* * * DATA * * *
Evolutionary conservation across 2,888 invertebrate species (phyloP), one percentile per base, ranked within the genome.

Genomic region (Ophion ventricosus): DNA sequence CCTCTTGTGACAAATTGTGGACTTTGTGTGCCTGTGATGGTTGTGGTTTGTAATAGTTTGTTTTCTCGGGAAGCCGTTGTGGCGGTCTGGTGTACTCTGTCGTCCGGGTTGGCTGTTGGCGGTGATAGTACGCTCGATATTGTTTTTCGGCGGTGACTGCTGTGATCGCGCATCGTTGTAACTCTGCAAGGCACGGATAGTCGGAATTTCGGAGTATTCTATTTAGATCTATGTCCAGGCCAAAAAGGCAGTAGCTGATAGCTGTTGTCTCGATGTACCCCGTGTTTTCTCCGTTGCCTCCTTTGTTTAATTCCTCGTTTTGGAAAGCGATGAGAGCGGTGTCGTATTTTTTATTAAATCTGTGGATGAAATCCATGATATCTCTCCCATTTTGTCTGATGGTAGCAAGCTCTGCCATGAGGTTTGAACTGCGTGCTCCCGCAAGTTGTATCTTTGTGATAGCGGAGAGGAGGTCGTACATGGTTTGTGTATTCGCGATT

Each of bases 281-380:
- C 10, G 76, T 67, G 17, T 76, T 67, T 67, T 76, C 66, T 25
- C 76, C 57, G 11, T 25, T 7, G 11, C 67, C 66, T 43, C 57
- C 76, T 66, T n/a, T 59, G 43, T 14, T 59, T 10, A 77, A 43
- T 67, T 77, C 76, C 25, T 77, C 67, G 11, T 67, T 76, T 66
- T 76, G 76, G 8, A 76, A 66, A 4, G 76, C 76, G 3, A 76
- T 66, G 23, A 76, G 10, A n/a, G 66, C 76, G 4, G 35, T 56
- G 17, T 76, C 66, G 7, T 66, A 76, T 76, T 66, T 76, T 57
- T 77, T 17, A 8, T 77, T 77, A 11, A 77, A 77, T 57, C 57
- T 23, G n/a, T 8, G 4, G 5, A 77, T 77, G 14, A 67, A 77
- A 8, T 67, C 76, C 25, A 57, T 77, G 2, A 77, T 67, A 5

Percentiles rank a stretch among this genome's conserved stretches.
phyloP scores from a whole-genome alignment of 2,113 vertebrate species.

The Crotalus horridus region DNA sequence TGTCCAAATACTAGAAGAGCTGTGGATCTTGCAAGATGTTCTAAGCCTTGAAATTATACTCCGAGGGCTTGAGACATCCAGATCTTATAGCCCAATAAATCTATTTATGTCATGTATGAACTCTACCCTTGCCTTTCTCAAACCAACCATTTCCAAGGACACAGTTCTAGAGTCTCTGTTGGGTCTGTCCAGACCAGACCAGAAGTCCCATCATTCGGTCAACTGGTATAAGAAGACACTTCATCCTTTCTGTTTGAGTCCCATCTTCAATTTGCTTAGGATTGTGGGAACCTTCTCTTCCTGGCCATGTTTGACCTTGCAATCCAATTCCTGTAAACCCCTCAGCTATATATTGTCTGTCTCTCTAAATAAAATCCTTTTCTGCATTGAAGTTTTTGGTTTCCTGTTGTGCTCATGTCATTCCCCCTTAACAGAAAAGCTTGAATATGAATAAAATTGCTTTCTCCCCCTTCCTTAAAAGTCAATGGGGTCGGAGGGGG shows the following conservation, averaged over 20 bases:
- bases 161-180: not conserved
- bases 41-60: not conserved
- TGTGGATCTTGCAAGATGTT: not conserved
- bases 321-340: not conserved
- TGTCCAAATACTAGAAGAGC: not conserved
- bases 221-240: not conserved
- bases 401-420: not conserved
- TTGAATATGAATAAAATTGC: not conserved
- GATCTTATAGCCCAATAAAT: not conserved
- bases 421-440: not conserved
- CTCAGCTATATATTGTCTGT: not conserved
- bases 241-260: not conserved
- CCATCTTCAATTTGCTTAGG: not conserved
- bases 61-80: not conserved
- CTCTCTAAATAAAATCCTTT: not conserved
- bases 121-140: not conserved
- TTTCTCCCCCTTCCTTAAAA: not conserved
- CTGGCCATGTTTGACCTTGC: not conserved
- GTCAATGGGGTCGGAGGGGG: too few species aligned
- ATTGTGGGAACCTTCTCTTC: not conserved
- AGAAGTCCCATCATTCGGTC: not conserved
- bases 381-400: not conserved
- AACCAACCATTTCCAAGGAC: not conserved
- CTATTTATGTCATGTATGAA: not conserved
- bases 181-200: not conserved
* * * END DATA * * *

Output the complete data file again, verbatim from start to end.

Evolutionary conservation across 2,888 invertebrate species (phyloP), one percentile per base, ranked within the genome.

Genomic region (Ophion ventricosus): DNA sequence CCTCTTGTGACAAATTGTGGACTTTGTGTGCCTGTGATGGTTGTGGTTTGTAATAGTTTGTTTTCTCGGGAAGCCGTTGTGGCGGTCTGGTGTACTCTGTCGTCCGGGTTGGCTGTTGGCGGTGATAGTACGCTCGATATTGTTTTTCGGCGGTGACTGCTGTGATCGCGCATCGTTGTAACTCTGCAAGGCACGGATAGTCGGAATTTCGGAGTATTCTATTTAGATCTATGTCCAGGCCAAAAAGGCAGTAGCTGATAGCTGTTGTCTCGATGTACCCCGTGTTTTCTCCGTTGCCTCCTTTGTTTAATTCCTCGTTTTGGAAAGCGATGAGAGCGGTGTCGTATTTTTTATTAAATCTGTGGATGAAATCCATGATATCTCTCCCATTTTGTCTGATGGTAGCAAGCTCTGCCATGAGGTTTGAACTGCGTGCTCCCGCAAGTTGTATCTTTGTGATAGCGGAGAGGAGGTCGTACATGGTTTGTGTATTCGCGATT

Each of bases 281-380:
- C 10, G 76, T 67, G 17, T 76, T 67, T 67, T 76, C 66, T 25
- C 76, C 57, G 11, T 25, T 7, G 11, C 67, C 66, T 43, C 57
- C 76, T 66, T n/a, T 59, G 43, T 14, T 59, T 10, A 77, A 43
- T 67, T 77, C 76, C 25, T 77, C 67, G 11, T 67, T 76, T 66
- T 76, G 76, G 8, A 76, A 66, A 4, G 76, C 76, G 3, A 76
- T 66, G 23, A 76, G 10, A n/a, G 66, C 76, G 4, G 35, T 56
- G 17, T 76, C 66, G 7, T 66, A 76, T 76, T 66, T 76, T 57
- T 77, T 17, A 8, T 77, T 77, A 11, A 77, A 77, T 57, C 57
- T 23, G n/a, T 8, G 4, G 5, A 77, T 77, G 14, A 67, A 77
- A 8, T 67, C 76, C 25, A 57, T 77, G 2, A 77, T 67, A 5

Percentiles rank a stretch among this genome's conserved stretches.
phyloP scores from a whole-genome alignment of 2,113 vertebrate species.

The Crotalus horridus region DNA sequence TGTCCAAATACTAGAAGAGCTGTGGATCTTGCAAGATGTTCTAAGCCTTGAAATTATACTCCGAGGGCTTGAGACATCCAGATCTTATAGCCCAATAAATCTATTTATGTCATGTATGAACTCTACCCTTGCCTTTCTCAAACCAACCATTTCCAAGGACACAGTTCTAGAGTCTCTGTTGGGTCTGTCCAGACCAGACCAGAAGTCCCATCATTCGGTCAACTGGTATAAGAAGACACTTCATCCTTTCTGTTTGAGTCCCATCTTCAATTTGCTTAGGATTGTGGGAACCTTCTCTTCCTGGCCATGTTTGACCTTGCAATCCAATTCCTGTAAACCCCTCAGCTATATATTGTCTGTCTCTCTAAATAAAATCCTTTTCTGCATTGAAGTTTTTGGTTTCCTGTTGTGCTCATGTCATTCCCCCTTAACAGAAAAGCTTGAATATGAATAAAATTGCTTTCTCCCCCTTCCTTAAAAGTCAATGGGGTCGGAGGGGG shows the following conservation, averaged over 20 bases:
- bases 161-180: not conserved
- bases 41-60: not conserved
- TGTGGATCTTGCAAGATGTT: not conserved
- bases 321-340: not conserved
- TGTCCAAATACTAGAAGAGC: not conserved
- bases 221-240: not conserved
- bases 401-420: not conserved
- TTGAATATGAATAAAATTGC: not conserved
- GATCTTATAGCCCAATAAAT: not conserved
- bases 421-440: not conserved
- CTCAGCTATATATTGTCTGT: not conserved
- bases 241-260: not conserved
- CCATCTTCAATTTGCTTAGG: not conserved
- bases 61-80: not conserved
- CTCTCTAAATAAAATCCTTT: not conserved
- bases 121-140: not conserved
- TTTCTCCCCCTTCCTTAAAA: not conserved
- CTGGCCATGTTTGACCTTGC: not conserved
- GTCAATGGGGTCGGAGGGGG: too few species aligned
- ATTGTGGGAACCTTCTCTTC: not conserved
- AGAAGTCCCATCATTCGGTC: not conserved
- bases 381-400: not conserved
- AACCAACCATTTCCAAGGAC: not conserved
- CTATTTATGTCATGTATGAA: not conserved
- bases 181-200: not conserved